Thirdly, capitalism hides the social relations inherent in the production process. What we see as an economic relationship (one sack of potatoes = one dollar) is really a social relationship (considering supply and demand are in equilibrium-- labor for one arrow = labor for one sack of potatoes). This delusion is what Marx calls commodity fetishism (Marx 1867). Commodity fetishism results in the concealment of the social relations of production. This is one of the reasons why rarely people think about the exploitation of agricultural labor (social relations), in capitalist society, the coercive laws of competition require people to focus on the price (economic relations). Not only does it conceal things like the exploitation of agricultural labor, but also allows for poor conditions for farm animals or for our food to be contaminated with chemicals and hormones (so that the capitalist can maximize profit). Since we are in a society that promotes people to focus on price, rather than social relations, communities become disjointed from their means of subsistence.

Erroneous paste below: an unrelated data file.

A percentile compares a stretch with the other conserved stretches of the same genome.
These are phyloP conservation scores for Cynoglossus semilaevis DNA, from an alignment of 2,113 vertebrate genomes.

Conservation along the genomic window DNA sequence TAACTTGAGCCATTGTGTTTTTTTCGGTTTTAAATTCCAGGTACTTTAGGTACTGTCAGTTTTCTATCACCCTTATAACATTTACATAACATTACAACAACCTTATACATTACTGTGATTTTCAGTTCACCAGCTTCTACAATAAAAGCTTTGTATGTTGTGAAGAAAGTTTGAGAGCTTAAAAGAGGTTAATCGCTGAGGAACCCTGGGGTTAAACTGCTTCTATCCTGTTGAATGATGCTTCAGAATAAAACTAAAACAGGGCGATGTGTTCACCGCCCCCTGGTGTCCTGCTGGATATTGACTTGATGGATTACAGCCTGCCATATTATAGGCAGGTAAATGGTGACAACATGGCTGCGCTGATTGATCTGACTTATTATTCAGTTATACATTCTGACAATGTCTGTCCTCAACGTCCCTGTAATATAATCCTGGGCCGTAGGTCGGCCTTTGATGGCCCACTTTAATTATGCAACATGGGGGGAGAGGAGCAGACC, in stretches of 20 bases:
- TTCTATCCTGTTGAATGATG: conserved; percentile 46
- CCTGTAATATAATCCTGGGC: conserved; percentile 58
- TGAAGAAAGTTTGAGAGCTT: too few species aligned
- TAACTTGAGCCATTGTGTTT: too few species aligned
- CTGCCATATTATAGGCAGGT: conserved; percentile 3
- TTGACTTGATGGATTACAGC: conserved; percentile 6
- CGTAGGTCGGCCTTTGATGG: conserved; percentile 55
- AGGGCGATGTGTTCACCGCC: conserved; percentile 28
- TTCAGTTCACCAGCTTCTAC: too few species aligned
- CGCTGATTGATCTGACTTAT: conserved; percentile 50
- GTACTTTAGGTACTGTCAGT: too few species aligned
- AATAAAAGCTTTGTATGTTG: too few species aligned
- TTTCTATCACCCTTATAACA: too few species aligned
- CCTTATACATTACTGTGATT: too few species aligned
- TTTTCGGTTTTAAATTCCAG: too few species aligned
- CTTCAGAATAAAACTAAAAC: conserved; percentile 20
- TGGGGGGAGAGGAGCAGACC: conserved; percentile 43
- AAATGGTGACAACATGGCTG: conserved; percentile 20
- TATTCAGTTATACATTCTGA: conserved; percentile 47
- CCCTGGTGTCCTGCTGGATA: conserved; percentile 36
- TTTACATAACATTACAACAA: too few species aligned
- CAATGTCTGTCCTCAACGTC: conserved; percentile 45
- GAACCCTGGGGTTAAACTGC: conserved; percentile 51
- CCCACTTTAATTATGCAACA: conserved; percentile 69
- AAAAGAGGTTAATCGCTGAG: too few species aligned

Capitalist agriculture also leads to overproduction and overconsumption. Capital requires the constant flow of money (Marx 1885). Money must be used to buy the means of production and wage labor in order to create surplus value in a product to be sold for profit (which will then again be used to buy the means of production and wage labor). As such, capitalism requires production capacity to continuously increase along with consumption patterns. As a result, under the capitalist agricultural system we see so much food being thrown away and other problematic cultural patterns such as overeating. Since capitalism requires consumer behavior to allow for expanding profits, we are faced with problems like overproduction and overconsumption.